We can’t quite understand these impressions and have not had any negative culinary experiences – quite on the contrary, we think it is excellent – we eat only young specimen though.

Maybe it has something to do with the site and region where the mushroom is collected. Velvet boletes are said to accumulate a large amount of iron and we read an recommendation of eating no more than 600g per week. Maybe there is a correlation between very ferrous habitats and taste. That’s at least one hypothesis – proof us wrong ;).

Velvet bolete (S. variegatus) with its distinctive grainy light brown cap | photo © www.gone71.com

Velvet boletes and radio activity

Unfortunately, there are also studies (from Finland) that suggests that velvet boletes tend to accumulate cesium-137. Hence, the location should definitely be taken into account when collecting these mushrooms.

Confusing the velvet bolete with other species

Velvet boletes can be confused with other boletes such as the bovine bolete aka Jersey cow mushroom (S. bovinus), the suede bolete (Xerocomus subtomentosus) and other Xerocomus or the orange larch bolete (S. tridentinus) – all more or less edible.

The most common confusion is probably with the bovine bolete. The velvet bolete tastes much better even though it is similar in appearance.

The bovine bolete has very large, angular pores, a smooth cap skin, does not blue and has a pointed base. The velvet bolete, on the other hand, has very fine, narrow pores, has a much more yellowish flesh-colour and sometimes turns blue.

Bovine bolete (S. bovinus) in wet conditions | photo © www.gone71.com
Bovine bolete (S. bovinus) in dry conditions | photo © www.gone71.com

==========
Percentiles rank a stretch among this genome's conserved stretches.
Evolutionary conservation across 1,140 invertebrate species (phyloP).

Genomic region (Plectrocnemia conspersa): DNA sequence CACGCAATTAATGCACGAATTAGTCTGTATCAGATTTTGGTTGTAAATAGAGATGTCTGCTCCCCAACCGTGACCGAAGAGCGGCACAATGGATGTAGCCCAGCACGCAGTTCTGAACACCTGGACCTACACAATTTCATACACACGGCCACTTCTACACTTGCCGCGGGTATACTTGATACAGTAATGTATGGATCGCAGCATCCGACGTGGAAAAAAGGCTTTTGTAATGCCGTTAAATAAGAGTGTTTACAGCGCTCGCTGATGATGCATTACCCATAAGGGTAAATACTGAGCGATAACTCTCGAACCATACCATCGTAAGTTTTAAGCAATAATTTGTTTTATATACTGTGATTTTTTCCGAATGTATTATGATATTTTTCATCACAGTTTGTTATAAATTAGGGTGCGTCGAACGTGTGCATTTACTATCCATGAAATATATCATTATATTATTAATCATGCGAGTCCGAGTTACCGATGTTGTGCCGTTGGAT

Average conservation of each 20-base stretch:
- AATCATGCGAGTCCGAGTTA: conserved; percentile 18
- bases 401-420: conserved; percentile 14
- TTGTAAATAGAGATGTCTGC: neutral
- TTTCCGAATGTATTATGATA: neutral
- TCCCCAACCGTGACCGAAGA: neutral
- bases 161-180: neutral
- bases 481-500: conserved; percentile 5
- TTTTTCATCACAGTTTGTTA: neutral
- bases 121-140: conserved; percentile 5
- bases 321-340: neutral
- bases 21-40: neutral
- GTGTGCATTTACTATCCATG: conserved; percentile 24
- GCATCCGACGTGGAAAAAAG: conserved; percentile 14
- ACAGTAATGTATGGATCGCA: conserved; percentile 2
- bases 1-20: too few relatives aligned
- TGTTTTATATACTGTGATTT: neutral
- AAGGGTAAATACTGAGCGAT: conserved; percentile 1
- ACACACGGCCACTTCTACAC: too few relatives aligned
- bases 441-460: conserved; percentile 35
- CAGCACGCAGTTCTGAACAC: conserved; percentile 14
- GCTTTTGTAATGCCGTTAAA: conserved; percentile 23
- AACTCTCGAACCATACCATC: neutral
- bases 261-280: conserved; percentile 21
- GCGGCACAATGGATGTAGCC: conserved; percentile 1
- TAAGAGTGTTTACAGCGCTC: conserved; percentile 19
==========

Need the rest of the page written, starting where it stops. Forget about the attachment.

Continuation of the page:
Xerocomus ferrugineus is an other potential double but has yellow pores | photo © www.gone71.com

The velvet bolete in the kitchen

Velvet boletes should be processed quickly after picking as they tend to become spongy. As with all species from the Suillus and Leccinum family, we stick to a minimum cooking time of 15 minutes.

Since this mushroom often occurs in large quantities, we allow ourselves the luxury of only collecting very young specimens.
As a mixed mushroom, it is suitable for most dishes. But we also find it good on its own in risotto, breaded, in sauces or as a tortellini filling. In principle, most mushroom recipes that also work for porcini are suitable, as long as the cooking time is long enough.

For those who don’t like the taste of the velvet bolete or simply have a surplus, we recommend drying the mushroom. We haven’t tried this ourselves yet, but some colleagues of ours swear that they taste similar to morels when dried. It’s on our list and we’ll tell you as soon as we know more!

Velvet bolete (S. variegatus) in the kitchen | photo © www.gone71.com
71°

We have compiled this overview with the best of knowledge and belief, but do not claim to be complete and reserve the right to make errors.
Learn more about poisonous mushrooms and mushroom poisons here